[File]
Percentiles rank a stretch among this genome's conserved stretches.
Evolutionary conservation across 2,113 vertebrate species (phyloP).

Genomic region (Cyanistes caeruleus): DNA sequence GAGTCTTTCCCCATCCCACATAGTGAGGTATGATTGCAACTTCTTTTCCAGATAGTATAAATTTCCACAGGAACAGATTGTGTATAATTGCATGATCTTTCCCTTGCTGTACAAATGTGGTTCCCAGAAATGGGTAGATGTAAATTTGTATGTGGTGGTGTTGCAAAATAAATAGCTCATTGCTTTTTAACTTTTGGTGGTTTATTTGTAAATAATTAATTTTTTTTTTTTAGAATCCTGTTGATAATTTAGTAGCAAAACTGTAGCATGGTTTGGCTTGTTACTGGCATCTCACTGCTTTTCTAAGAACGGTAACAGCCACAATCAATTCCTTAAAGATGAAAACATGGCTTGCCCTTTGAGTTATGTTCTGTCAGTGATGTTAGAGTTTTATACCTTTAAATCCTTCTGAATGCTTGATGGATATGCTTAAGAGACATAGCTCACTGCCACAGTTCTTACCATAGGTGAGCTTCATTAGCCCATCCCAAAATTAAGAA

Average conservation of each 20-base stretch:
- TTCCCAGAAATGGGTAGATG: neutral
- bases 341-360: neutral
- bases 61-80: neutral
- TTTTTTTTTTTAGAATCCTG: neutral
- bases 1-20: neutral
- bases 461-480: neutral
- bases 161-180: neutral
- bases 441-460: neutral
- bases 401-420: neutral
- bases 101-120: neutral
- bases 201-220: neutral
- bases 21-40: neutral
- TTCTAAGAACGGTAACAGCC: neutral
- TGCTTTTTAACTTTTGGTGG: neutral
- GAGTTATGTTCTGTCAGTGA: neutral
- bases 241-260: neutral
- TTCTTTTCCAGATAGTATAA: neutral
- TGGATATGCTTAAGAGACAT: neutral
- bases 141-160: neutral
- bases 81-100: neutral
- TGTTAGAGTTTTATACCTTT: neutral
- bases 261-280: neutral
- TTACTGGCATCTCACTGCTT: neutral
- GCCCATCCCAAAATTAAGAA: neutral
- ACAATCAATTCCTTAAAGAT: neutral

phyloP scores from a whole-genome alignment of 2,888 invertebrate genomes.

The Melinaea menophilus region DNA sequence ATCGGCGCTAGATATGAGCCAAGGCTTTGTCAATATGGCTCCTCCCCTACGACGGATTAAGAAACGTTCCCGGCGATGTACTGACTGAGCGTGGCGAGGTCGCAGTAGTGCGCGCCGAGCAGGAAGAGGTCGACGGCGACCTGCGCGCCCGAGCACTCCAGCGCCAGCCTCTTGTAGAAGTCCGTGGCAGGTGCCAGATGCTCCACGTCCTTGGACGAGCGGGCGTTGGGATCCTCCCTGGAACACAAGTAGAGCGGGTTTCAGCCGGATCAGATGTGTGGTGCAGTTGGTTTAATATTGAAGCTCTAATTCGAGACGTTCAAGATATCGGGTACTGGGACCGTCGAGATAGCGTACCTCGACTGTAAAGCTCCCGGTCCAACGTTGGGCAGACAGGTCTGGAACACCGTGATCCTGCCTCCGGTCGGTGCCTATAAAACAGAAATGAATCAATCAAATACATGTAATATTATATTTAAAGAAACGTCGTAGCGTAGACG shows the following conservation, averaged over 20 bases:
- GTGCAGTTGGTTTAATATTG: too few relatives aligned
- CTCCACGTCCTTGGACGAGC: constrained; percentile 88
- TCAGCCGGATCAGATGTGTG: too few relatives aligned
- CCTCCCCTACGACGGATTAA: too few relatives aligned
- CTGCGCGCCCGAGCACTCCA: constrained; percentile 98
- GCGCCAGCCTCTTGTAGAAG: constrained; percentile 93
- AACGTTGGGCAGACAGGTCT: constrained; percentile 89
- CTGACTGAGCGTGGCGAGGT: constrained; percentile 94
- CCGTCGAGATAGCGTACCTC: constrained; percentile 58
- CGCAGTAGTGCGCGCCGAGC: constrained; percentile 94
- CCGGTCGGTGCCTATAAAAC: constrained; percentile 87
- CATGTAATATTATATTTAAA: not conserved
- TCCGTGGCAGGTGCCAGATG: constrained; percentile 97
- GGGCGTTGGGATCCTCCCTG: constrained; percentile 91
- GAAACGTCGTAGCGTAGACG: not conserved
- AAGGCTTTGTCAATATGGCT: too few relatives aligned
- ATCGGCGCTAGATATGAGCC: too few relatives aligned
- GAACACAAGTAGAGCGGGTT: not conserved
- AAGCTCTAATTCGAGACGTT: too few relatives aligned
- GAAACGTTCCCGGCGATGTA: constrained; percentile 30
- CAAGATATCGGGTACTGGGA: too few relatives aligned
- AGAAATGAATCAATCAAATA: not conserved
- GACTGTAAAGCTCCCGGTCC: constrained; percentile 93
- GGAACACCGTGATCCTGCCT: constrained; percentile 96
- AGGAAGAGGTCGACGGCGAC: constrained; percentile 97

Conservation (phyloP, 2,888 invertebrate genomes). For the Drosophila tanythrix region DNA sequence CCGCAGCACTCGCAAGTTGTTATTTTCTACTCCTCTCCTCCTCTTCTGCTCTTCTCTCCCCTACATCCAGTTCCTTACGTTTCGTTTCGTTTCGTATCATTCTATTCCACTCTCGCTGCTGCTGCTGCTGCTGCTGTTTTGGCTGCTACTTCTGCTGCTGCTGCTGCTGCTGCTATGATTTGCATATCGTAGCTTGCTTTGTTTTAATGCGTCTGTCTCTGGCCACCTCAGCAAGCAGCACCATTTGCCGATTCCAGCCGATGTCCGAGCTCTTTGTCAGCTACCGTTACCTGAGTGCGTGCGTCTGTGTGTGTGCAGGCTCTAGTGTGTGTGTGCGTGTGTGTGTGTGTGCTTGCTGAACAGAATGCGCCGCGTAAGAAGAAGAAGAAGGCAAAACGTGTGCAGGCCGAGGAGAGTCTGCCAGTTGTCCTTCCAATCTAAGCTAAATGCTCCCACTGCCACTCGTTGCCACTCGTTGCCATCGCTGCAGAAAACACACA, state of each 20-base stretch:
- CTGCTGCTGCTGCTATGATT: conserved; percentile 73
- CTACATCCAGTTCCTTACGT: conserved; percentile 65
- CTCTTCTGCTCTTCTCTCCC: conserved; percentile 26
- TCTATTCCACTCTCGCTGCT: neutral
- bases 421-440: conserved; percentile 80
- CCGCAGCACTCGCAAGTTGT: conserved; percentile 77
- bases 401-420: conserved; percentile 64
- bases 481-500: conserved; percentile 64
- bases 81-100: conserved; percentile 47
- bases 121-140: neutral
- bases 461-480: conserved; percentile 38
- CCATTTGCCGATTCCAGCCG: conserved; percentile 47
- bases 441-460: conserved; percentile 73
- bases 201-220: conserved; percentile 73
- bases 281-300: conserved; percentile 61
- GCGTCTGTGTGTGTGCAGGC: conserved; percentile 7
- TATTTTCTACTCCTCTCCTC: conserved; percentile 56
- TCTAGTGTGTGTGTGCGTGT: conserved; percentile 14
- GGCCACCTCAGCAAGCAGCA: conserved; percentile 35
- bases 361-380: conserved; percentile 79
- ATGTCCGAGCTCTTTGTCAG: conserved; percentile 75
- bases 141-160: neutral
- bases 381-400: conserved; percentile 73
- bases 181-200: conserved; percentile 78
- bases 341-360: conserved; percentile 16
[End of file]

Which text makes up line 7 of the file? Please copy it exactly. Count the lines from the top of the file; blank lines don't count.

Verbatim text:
- bases 61-80: neutral